White Sands National Monument
National Geographic lauded this 275-square-mile expanse of pure white sand in the Chihuahuan Desert due to its accommodations for people with disabilities. Everyone, including people who use wheelchairs, can explore the 8-mile one-way Dunes Drive, and the quarter-mile Interdune Boardwalk.
Bend is well-known as an outdoorsy haven, but did you know it’s also one of the top 10 destinations for ATVing? The off-road options are endless, but make sure to note local rules and regulations before you rev that engine. If you’re more into the exploring this emerging foodie destination, kick it old-school at Deschutes Brewery or see what all the cool kids are talking about at Boss Rambler Beer Club. Don’t forget a stop for a pale ale at Cascade Lakes Brewing Co.
Head an hour east of Portland and you’ll find Hood River, with water activities galore, from boarding to canoeing to kayaking and beyond. After a full day of biking, hiking, and rowing, leave time for tasting at the taprooms and wineries nearby. We’re partial to Analemma Wines, Hiyu, and Savage Grace.
Head up Highway 101 for bivalves at JAndy Oyster Co. in Tillamook, and stop along the way for a short hike. “If you’re looking for fresh crab, it doesn’t get any better” than Kelly’s Brighton Marina right off Nehalem Bay, where you can hop in the boat to crab yourself, says chef Maylin Chavez, who gave us her inside tips for a trip. From there, head to The Salmonberry restaurant in Wheeler. End your journey in Astoria, where the Columbia River meets the Pacific Ocean and spirits flow at Blaylock’s Whiskey Bar.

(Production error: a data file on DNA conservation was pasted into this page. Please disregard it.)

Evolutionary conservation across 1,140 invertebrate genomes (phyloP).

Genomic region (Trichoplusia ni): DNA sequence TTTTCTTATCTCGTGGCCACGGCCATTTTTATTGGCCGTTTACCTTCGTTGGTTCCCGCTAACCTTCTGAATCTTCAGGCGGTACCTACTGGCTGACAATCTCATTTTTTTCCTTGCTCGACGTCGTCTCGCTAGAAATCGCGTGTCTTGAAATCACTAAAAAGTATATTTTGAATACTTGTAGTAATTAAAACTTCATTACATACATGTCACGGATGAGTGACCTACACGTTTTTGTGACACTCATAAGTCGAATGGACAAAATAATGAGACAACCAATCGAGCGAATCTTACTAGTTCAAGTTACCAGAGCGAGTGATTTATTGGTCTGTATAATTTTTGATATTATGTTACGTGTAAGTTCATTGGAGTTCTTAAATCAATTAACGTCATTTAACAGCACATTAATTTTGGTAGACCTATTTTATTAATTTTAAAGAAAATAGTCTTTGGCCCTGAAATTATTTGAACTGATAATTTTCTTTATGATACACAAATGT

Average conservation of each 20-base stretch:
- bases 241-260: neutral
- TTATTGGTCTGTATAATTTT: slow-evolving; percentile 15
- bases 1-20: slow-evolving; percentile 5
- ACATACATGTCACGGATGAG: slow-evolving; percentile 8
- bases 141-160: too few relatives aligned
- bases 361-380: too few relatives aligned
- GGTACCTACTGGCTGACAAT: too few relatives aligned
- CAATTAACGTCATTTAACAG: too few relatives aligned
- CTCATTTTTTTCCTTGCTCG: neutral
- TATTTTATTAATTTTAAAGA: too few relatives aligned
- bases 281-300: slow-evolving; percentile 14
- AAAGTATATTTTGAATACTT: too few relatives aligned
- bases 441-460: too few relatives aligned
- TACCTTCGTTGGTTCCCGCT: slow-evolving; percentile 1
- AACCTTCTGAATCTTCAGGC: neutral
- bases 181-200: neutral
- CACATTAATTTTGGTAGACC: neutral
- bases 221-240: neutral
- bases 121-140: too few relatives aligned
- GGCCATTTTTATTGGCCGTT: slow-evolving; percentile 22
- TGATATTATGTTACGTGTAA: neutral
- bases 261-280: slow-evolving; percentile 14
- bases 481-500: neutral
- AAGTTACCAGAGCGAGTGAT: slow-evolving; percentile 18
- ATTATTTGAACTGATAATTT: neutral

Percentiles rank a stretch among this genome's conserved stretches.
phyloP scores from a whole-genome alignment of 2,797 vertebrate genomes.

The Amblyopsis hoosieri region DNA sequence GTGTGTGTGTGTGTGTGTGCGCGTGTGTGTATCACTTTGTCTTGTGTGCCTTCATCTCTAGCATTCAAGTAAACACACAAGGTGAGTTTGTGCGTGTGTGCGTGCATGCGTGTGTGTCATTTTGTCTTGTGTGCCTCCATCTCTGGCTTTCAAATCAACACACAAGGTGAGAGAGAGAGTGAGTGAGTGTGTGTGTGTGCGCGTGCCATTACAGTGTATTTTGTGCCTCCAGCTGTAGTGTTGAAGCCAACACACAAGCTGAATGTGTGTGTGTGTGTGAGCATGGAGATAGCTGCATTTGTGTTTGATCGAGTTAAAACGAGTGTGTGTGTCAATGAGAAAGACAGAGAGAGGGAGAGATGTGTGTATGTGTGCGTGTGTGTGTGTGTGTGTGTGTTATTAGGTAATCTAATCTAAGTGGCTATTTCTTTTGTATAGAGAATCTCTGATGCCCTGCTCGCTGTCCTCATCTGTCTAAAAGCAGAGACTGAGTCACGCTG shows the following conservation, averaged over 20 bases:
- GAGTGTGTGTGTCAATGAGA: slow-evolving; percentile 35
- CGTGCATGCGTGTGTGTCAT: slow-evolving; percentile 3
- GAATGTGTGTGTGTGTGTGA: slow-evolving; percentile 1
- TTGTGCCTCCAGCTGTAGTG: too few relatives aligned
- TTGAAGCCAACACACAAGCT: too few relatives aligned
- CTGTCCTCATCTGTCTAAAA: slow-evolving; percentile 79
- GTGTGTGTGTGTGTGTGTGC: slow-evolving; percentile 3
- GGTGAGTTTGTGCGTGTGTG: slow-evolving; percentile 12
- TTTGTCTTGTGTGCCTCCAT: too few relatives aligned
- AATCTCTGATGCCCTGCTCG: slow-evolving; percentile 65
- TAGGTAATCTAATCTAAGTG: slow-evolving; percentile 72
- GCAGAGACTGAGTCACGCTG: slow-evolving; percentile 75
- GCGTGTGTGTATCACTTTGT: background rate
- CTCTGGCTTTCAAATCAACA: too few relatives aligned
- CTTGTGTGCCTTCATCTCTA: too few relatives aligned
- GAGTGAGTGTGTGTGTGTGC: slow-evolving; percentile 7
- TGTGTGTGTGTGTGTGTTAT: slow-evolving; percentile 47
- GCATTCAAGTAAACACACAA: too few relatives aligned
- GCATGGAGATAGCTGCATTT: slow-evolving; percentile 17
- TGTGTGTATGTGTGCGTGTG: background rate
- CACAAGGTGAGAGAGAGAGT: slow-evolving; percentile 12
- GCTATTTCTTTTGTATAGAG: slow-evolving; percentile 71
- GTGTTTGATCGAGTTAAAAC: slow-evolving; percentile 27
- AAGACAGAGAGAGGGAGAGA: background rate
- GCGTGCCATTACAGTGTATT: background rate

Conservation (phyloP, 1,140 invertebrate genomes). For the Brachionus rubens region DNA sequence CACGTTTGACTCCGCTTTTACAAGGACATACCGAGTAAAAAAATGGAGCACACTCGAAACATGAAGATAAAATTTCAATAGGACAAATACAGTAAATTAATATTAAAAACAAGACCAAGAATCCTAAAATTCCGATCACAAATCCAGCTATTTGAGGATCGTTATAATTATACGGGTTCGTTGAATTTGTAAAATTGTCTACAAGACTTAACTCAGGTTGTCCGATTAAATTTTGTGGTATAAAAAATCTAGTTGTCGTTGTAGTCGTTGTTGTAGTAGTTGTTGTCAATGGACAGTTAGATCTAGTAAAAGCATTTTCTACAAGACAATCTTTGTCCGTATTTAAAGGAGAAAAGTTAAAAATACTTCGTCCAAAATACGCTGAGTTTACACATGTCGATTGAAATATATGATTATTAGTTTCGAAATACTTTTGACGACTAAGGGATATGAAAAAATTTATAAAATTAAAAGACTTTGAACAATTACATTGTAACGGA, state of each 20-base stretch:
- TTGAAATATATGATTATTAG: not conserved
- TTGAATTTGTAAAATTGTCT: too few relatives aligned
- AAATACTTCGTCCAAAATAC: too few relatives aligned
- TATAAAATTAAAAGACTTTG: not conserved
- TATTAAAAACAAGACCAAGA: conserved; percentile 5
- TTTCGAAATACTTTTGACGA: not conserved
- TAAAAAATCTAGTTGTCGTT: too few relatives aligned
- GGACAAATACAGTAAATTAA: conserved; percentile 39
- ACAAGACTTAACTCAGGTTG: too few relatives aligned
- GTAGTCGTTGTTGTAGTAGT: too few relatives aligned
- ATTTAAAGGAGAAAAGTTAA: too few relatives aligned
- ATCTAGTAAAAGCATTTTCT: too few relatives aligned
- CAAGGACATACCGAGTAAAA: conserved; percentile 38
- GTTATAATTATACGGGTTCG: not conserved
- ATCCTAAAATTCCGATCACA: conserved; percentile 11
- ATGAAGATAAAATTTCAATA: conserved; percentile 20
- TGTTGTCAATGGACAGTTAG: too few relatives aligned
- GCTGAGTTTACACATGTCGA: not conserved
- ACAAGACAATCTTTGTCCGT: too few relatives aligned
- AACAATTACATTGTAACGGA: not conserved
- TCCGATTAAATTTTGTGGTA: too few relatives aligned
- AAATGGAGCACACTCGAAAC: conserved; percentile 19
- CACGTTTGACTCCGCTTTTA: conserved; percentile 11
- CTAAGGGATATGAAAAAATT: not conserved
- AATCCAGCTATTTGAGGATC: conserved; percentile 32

This 1.35 million-acre national monument plays host to all manner of outdoor enthusiasts. You can hike, bike, or do some canyoneering. Take a raft down the San Juan River, or take in world-class rock climbing.
What if we told you there’s a city in Utah that’s within a few hours’ drive of a dozen of the state’s most beautiful natural wonders, and smack dab in the middle of not one, not two, but four national parks? Located just a half-hour from the east entrance of Zion National Park and just under 90 minutes from Bryce Canyon National Park, Kanab is the ideal basecamp to explore Utah’s Canyon Country. Of course, there are plenty new glamping options coming online this year, too.
Olympic National Park
With so many folks flocking to popular national parks, our favorites this year are on roads less traveled. Olympic National Park’s old-growth rainforests and coastline offer a peaceful respite.
Yellowstone National Park
There are plenty of new lodging options to check out, whether you’re a camper, spa-goer, and everything in between. If you’re planning to camp, be sure to score a campsite early; here’s how to book, along with some of our favorite spots.
Grand Teton National Park
“The Grand Teton mountain range springs up from the earth and towers over pristine lakes and rivers,” says Stephanie Housley, the designer behind Coral & Tusk textiles who shared with us top picks for a weekend getaway in Wyoming. “You can hike to a glacial lake or spend time oohing and ahhing over the peaks from the valley floor. With over 200 miles of trails and the Snake River flowing through Grand Teton National Park, there is so much to see and do.”